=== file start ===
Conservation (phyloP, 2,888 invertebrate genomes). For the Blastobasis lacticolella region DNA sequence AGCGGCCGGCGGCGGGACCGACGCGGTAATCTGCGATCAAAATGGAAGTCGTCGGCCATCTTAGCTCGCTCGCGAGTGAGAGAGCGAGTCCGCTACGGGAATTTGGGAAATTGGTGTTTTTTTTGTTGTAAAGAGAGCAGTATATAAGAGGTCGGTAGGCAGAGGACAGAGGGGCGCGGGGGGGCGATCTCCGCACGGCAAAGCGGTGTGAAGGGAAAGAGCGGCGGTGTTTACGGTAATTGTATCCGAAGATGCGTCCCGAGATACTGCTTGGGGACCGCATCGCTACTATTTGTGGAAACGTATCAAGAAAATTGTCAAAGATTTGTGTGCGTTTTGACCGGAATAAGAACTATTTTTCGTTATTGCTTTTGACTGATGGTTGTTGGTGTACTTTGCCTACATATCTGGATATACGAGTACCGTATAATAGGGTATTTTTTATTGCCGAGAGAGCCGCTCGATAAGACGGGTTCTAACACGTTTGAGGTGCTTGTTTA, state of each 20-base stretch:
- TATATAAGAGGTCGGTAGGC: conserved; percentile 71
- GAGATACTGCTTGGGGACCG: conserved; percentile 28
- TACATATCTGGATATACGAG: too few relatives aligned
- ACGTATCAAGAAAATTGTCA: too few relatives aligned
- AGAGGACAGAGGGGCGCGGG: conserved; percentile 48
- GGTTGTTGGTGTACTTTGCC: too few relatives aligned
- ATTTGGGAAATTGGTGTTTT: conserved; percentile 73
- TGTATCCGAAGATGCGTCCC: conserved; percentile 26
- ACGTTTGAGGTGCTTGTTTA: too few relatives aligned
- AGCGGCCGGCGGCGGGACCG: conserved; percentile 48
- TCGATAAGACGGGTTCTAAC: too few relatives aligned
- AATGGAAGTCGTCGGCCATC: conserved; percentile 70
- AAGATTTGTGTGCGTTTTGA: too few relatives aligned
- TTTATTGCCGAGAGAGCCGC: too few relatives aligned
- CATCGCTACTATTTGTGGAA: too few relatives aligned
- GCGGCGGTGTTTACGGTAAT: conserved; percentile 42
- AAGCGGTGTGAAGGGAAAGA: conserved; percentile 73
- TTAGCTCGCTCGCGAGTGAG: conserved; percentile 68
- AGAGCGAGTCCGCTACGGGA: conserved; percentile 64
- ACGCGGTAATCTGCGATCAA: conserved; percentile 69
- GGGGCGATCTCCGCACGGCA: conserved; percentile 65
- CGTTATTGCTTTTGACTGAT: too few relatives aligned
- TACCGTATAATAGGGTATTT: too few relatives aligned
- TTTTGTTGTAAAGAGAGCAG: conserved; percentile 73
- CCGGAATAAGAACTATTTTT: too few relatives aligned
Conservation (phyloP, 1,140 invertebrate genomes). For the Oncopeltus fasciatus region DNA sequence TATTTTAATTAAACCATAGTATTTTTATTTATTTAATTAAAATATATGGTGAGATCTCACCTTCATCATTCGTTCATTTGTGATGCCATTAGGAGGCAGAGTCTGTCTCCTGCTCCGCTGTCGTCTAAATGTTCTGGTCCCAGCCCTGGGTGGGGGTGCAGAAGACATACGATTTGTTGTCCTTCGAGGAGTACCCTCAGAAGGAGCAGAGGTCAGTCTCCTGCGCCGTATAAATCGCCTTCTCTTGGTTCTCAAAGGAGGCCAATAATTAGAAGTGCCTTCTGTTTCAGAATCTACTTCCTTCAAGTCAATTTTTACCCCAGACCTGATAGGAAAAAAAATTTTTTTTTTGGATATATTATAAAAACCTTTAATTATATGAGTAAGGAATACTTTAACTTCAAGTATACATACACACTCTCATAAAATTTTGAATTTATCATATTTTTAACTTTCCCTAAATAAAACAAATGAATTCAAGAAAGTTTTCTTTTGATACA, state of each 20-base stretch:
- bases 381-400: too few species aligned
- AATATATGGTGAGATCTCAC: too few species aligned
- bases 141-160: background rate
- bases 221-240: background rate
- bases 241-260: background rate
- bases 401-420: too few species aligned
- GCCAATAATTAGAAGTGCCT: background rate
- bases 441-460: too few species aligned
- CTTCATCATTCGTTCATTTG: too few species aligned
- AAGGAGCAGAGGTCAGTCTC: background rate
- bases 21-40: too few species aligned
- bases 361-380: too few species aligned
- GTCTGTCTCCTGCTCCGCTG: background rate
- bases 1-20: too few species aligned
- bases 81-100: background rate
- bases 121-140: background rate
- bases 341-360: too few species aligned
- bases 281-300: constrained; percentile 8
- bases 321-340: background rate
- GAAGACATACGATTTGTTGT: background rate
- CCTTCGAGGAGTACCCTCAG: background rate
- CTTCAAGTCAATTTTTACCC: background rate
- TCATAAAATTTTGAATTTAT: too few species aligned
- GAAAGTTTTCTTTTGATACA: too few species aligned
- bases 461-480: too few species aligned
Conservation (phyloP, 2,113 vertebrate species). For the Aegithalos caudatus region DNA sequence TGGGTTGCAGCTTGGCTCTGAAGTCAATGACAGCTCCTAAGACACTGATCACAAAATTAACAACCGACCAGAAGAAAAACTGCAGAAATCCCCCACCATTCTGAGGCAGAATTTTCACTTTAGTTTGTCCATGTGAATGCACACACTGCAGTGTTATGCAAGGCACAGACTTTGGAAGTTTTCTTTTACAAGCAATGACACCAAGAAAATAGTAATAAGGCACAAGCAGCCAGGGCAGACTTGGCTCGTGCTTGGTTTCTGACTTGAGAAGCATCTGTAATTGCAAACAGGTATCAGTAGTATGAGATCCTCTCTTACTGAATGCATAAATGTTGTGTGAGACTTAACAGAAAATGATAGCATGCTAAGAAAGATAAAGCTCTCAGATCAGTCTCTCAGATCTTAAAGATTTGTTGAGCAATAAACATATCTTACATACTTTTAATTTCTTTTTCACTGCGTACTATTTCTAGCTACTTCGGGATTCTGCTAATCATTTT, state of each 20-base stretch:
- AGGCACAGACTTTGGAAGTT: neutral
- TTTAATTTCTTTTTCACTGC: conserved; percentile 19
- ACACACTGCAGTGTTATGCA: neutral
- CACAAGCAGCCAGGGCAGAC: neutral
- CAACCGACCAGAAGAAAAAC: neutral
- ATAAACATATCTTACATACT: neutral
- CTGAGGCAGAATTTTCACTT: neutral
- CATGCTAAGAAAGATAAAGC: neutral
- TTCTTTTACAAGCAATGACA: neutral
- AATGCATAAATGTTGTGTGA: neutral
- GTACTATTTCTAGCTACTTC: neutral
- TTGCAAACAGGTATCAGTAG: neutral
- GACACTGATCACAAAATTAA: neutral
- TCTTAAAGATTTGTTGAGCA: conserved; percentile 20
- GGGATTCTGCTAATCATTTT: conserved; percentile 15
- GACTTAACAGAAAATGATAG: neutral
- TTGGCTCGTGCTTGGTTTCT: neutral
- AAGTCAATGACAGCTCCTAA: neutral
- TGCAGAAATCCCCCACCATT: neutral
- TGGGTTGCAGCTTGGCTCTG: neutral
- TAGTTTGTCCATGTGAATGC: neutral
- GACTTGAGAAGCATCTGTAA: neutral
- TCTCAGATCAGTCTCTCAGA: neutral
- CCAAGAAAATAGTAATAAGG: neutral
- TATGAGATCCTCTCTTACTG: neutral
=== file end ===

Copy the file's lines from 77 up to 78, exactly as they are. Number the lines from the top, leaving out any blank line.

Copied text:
- CCAAGAAAATAGTAATAAGG: neutral
- TATGAGATCCTCTCTTACTG: neutral